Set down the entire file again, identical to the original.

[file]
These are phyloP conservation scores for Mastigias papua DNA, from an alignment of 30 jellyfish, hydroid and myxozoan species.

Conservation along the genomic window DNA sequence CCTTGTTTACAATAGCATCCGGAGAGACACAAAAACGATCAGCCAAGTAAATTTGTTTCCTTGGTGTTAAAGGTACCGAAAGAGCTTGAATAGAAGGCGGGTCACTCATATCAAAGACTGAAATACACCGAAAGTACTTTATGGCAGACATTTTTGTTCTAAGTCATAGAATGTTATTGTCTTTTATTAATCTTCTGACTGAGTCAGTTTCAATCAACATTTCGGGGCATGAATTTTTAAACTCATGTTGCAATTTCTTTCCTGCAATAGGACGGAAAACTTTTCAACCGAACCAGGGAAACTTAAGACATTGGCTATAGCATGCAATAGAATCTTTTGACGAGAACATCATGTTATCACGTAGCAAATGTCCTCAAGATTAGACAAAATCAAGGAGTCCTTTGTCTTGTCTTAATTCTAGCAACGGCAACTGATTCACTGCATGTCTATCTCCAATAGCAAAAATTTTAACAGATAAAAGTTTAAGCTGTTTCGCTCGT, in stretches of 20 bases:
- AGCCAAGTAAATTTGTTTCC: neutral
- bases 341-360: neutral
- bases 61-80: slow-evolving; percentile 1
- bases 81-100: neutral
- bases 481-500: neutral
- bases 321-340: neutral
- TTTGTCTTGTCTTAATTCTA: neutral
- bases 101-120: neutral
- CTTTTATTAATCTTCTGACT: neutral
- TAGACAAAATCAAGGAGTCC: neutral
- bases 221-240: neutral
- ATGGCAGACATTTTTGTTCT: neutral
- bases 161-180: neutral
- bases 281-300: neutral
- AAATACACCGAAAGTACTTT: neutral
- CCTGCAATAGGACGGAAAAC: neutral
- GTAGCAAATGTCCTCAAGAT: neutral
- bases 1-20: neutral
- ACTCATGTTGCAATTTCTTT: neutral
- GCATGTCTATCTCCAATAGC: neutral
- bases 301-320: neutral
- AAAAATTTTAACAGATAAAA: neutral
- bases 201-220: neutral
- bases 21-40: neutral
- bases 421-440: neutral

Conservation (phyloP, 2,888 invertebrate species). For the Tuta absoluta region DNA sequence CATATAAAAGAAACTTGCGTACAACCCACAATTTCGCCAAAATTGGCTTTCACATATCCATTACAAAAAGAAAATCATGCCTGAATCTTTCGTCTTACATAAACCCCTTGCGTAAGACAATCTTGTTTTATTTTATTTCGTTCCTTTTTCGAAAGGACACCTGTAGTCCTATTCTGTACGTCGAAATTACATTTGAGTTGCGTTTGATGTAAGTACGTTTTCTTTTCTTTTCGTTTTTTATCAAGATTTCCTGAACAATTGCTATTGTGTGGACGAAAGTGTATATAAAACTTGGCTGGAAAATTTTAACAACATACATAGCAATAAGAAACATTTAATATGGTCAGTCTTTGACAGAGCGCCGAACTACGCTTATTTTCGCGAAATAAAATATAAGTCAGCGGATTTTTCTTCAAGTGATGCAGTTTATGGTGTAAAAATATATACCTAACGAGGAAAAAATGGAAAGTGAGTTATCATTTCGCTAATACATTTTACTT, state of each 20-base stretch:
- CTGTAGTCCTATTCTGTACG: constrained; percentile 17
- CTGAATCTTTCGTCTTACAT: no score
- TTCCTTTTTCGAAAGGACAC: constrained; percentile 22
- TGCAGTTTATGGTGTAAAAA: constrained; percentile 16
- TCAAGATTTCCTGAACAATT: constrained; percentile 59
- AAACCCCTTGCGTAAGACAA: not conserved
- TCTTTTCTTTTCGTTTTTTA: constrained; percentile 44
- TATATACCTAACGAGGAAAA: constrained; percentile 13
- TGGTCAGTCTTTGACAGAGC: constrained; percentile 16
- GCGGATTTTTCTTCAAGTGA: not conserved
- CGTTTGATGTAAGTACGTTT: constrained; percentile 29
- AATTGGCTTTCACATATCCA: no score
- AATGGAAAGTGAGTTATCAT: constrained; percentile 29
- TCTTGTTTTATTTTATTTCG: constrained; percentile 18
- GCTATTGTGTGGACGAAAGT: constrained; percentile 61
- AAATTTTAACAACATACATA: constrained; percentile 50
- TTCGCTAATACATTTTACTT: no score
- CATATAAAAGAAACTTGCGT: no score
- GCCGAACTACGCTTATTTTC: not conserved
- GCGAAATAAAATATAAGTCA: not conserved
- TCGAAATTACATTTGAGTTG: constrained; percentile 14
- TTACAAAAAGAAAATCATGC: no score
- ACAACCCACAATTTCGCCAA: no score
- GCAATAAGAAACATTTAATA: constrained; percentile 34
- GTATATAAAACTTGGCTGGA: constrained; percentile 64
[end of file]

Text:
These are phyloP conservation scores for Mastigias papua DNA, from an alignment of 30 jellyfish, hydroid and myxozoan species.

Conservation along the genomic window DNA sequence CCTTGTTTACAATAGCATCCGGAGAGACACAAAAACGATCAGCCAAGTAAATTTGTTTCCTTGGTGTTAAAGGTACCGAAAGAGCTTGAATAGAAGGCGGGTCACTCATATCAAAGACTGAAATACACCGAAAGTACTTTATGGCAGACATTTTTGTTCTAAGTCATAGAATGTTATTGTCTTTTATTAATCTTCTGACTGAGTCAGTTTCAATCAACATTTCGGGGCATGAATTTTTAAACTCATGTTGCAATTTCTTTCCTGCAATAGGACGGAAAACTTTTCAACCGAACCAGGGAAACTTAAGACATTGGCTATAGCATGCAATAGAATCTTTTGACGAGAACATCATGTTATCACGTAGCAAATGTCCTCAAGATTAGACAAAATCAAGGAGTCCTTTGTCTTGTCTTAATTCTAGCAACGGCAACTGATTCACTGCATGTCTATCTCCAATAGCAAAAATTTTAACAGATAAAAGTTTAAGCTGTTTCGCTCGT, in stretches of 20 bases:
- AGCCAAGTAAATTTGTTTCC: neutral
- bases 341-360: neutral
- bases 61-80: slow-evolving; percentile 1
- bases 81-100: neutral
- bases 481-500: neutral
- bases 321-340: neutral
- TTTGTCTTGTCTTAATTCTA: neutral
- bases 101-120: neutral
- CTTTTATTAATCTTCTGACT: neutral
- TAGACAAAATCAAGGAGTCC: neutral
- bases 221-240: neutral
- ATGGCAGACATTTTTGTTCT: neutral
- bases 161-180: neutral
- bases 281-300: neutral
- AAATACACCGAAAGTACTTT: neutral
- CCTGCAATAGGACGGAAAAC: neutral
- GTAGCAAATGTCCTCAAGAT: neutral
- bases 1-20: neutral
- ACTCATGTTGCAATTTCTTT: neutral
- GCATGTCTATCTCCAATAGC: neutral
- bases 301-320: neutral
- AAAAATTTTAACAGATAAAA: neutral
- bases 201-220: neutral
- bases 21-40: neutral
- bases 421-440: neutral

Conservation (phyloP, 2,888 invertebrate species). For the Tuta absoluta region DNA sequence CATATAAAAGAAACTTGCGTACAACCCACAATTTCGCCAAAATTGGCTTTCACATATCCATTACAAAAAGAAAATCATGCCTGAATCTTTCGTCTTACATAAACCCCTTGCGTAAGACAATCTTGTTTTATTTTATTTCGTTCCTTTTTCGAAAGGACACCTGTAGTCCTATTCTGTACGTCGAAATTACATTTGAGTTGCGTTTGATGTAAGTACGTTTTCTTTTCTTTTCGTTTTTTATCAAGATTTCCTGAACAATTGCTATTGTGTGGACGAAAGTGTATATAAAACTTGGCTGGAAAATTTTAACAACATACATAGCAATAAGAAACATTTAATATGGTCAGTCTTTGACAGAGCGCCGAACTACGCTTATTTTCGCGAAATAAAATATAAGTCAGCGGATTTTTCTTCAAGTGATGCAGTTTATGGTGTAAAAATATATACCTAACGAGGAAAAAATGGAAAGTGAGTTATCATTTCGCTAATACATTTTACTT, state of each 20-base stretch:
- CTGTAGTCCTATTCTGTACG: constrained; percentile 17
- CTGAATCTTTCGTCTTACAT: no score
- TTCCTTTTTCGAAAGGACAC: constrained; percentile 22
- TGCAGTTTATGGTGTAAAAA: constrained; percentile 16
- TCAAGATTTCCTGAACAATT: constrained; percentile 59
- AAACCCCTTGCGTAAGACAA: not conserved
- TCTTTTCTTTTCGTTTTTTA: constrained; percentile 44
- TATATACCTAACGAGGAAAA: constrained; percentile 13
- TGGTCAGTCTTTGACAGAGC: constrained; percentile 16
- GCGGATTTTTCTTCAAGTGA: not conserved
- CGTTTGATGTAAGTACGTTT: constrained; percentile 29
- AATTGGCTTTCACATATCCA: no score
- AATGGAAAGTGAGTTATCAT: constrained; percentile 29
- TCTTGTTTTATTTTATTTCG: constrained; percentile 18
- GCTATTGTGTGGACGAAAGT: constrained; percentile 61
- AAATTTTAACAACATACATA: constrained; percentile 50
- TTCGCTAATACATTTTACTT: no score
- CATATAAAAGAAACTTGCGT: no score
- GCCGAACTACGCTTATTTTC: not conserved
- GCGAAATAAAATATAAGTCA: not conserved
- TCGAAATTACATTTGAGTTG: constrained; percentile 14
- TTACAAAAAGAAAATCATGC: no score
- ACAACCCACAATTTCGCCAA: no score
- GCAATAAGAAACATTTAATA: constrained; percentile 34
- GTATATAAAACTTGGCTGGA: constrained; percentile 64